52. Fairbairn, K.A.; Ceelen, I.J.M.; Skeaff, C.M.; Cameron, C.M.; Perry, T.L. Vitamin D3 Supplementation Does Not Improve Sprint Performance in Professional Rugby Players: A Randomized, Placebo-Controlled, Double-Blind Intervention Study. Int. J. Sport Nutr. Exerc. Metab. 2018, 28, 1–9.
  53. Shanely, R.A.; Nieman, D.C.; Knab, A.M.; Gillitt, N.D.; Meaney, M.P.; Jin, F.; Sha, W.; Cialdella-Kam, L. Influence of Vitamin D Mushroom Powder Supplementation on Exercise-Induced Muscle Damage in Vitamin D Insufficient High School Athletes. J. Sports Sci. 2014, 32, 670–679.
  54. Close, G.L.; Russell, J.; Cobley, J.N.; Owens, D.J.; Wilson, G.; Gregson, W.; Fraser, W.D.; Morton, J.P. Assessment of Vitamin D Concentration in Non-Supplemented Professional Athletes and Healthy Adults during the Winter Months in the UK: Implications for Skeletal Muscle Function. J. Sports Sci. 2013, 31, 344–353.
  55. Close, G.L.; Leckey, J.; Patterson, M.; Bradley, W.; Owens, D.J.; Fraser, W.D.; Morton, J.P. The Effects of Vitamin D(3) Supplementation on Serum Total 25D Concentration and Physical Performance: A Randomised Dose-Response Study. Br. J. Sports Med. 2013, 47, 692–696.
  56. Jastrzębska, M.; Kaczmarczyk, M.; Jastrzębski, Z. Effect of Vitamin D Supplementation on Training Adaptation in Well-Trained Soccer Players. J. Strength Cond. Res. 2016, 30, 2648–2655.
  57. Todd, J.J.; McSorley, E.M.; Pourshahidi, L.K.; Madigan, S.M.; Laird, E.; Healy, M.; Magee, P.J. Vitamin D3 Supplementation Using an Oral Spray Solution Resolves Deficiency but Has No Effect on VO2 Max in Gaelic Footballers: Results from a Randomised, Double-Blind, Placebo-Controlled Trial. Eur. J. Nutr. 2017, 56, 1577–1587.
  58. El Hajj, C.; Fares, S.; Chardigny, J.M.; Boirie, Y.; Walrand, S. Vitamin D Supplementation and Muscle Strength in Pre-Sarcopenic Elderly Lebanese People: A Randomized Controlled Trial. Arch. Osteoporos. 2018, 14, 4.
  59. Bauer, J.M.; Verlaan, S.; Bautmans, I.; Brandt, K.; Donini, L.M.; Maggio, M.; McMurdo, M.E.T.; Mets, T.; Seal, C.; Wijers, S.L.; et al. Effects of a Vitamin D and Leucine-Enriched Whey Protein Nutritional Supplement on Measures of Sarcopenia in Older Adults, the PROVIDE Study: A Randomized, Double-Blind, Placebo-Controlled Trial. J. Am. Med. Dir. Assoc. 2015, 16, 740–747.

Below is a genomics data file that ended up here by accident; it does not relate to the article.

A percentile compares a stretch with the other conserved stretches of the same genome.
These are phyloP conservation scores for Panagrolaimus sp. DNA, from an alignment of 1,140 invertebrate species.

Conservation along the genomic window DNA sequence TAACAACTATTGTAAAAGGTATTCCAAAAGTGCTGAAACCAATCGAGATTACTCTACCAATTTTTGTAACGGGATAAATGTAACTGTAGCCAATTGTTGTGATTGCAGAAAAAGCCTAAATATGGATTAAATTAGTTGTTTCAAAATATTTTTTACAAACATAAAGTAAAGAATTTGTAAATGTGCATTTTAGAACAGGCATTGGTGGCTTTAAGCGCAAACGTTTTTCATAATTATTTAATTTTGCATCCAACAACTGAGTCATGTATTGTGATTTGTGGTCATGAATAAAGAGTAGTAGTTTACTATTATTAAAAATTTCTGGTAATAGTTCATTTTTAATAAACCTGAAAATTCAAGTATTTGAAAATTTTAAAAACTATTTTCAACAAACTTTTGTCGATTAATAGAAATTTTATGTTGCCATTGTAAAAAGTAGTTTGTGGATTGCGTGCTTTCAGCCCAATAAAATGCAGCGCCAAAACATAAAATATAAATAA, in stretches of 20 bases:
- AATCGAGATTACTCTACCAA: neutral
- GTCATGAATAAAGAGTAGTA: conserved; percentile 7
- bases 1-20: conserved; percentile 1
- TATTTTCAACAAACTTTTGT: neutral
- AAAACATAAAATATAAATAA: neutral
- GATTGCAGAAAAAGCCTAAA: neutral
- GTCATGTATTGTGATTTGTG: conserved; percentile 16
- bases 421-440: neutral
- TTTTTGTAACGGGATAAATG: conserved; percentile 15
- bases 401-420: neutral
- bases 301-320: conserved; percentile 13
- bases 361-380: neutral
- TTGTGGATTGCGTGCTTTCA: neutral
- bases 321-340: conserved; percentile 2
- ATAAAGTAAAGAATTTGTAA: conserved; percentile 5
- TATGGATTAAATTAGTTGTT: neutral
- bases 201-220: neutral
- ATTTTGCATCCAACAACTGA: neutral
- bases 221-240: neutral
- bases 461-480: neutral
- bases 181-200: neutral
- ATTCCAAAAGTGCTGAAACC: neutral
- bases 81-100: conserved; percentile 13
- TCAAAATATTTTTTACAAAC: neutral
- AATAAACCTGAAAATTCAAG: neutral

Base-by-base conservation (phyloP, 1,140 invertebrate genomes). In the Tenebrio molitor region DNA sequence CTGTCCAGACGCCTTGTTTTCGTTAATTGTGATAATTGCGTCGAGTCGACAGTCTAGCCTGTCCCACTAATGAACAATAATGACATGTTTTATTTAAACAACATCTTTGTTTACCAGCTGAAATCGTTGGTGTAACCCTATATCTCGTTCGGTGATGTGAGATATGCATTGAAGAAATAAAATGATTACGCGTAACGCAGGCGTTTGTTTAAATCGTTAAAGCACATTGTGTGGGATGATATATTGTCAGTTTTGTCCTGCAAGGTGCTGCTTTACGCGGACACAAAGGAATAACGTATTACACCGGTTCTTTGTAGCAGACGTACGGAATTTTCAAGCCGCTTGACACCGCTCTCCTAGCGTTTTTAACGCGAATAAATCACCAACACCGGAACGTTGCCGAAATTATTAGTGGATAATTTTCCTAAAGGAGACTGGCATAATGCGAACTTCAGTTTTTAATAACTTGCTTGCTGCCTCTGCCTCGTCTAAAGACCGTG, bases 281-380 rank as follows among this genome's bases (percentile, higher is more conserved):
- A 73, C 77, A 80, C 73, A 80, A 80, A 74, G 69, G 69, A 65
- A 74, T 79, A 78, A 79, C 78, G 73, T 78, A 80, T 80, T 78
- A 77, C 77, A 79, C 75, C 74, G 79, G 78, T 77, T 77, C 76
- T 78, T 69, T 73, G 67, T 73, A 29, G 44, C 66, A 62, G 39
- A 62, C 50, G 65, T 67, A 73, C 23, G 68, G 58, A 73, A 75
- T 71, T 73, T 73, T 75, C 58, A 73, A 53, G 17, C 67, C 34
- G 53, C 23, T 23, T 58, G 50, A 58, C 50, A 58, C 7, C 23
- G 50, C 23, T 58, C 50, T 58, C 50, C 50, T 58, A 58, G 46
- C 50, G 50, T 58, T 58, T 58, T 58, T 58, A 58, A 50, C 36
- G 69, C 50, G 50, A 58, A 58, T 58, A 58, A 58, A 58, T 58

60. Cangussu, L.M.; Nahas-Neto, J.; Orsatti, C.L.; Bueloni-Dias, F.N.; Nahas, E.a.P. Effect of Vitamin D Supplementation Alone on Muscle Function in Postmenopausal Women: A Randomized, Double-Blind, Placebo-Controlled Clinical Trial. Osteoporos Int. 2015, 26, 2413–2421.
  61. Lips, P.; Binkley, N.; Pfeifer, M.; Recker, R.; Samanta, S.; Cohn, D.A.; Chandler, J.; Rosenberg, E.; Papanicolaou, D.A. Once-Weekly Dose of 8400 IU Vitamin D(3) Compared with Placebo: Effects on Neuromuscular Function and Tolerability in Older Adults with Vitamin D Insufficiency. Am. J. Clin. Nutr. 2010, 91, 985–991.
  62. Lagari, V.; Gómez-Marín, O.; Levis, S. The Role of Vitamin D in Improving Physical Performance in the Elderly. J. Bone Miner. Res. 2013, 28, 2194–2201.
  63. Vaes, A.M.M.; Tieland, M.; Toussaint, N.; Nilwik, R.; Verdijk, L.B.; van Loon, L.J.C.; de Groot, L.C.P.G.M. Cholecalciferol or 25-Hydroxycholecalciferol Supplementation Does Not Affect Muscle Strength and Physical Performance in Prefrail and Frail Older Adults. J. Nutr. 2018, 148, 712–720.
  64. Mølmen, K.S.; Hammarström, D.; Pedersen, K.; Lian Lie, A.C.; Steile, R.B.; Nygaard, H.; Khan, Y.; Hamarsland, H.; Koll, L.; Hanestadhaugen, M.; et al. Vitamin D3 Supplementation Does Not Enhance the Effects of Resistance Training in Older Adults. J. Cachexia Sarcopenia Muscle 2021, 12, 599–628.
  65. Janssen, H.C.J.P.; Samson, M.M.; Verhaar, H.J.J. Muscle Strength and Mobility in Vitamin D-Insufficient Female Geriatric Patients: A Randomized Controlled Trial on Vitamin D and Calcium Supplementation. Aging Clin. Exp. Res. 2010, 22, 78–84.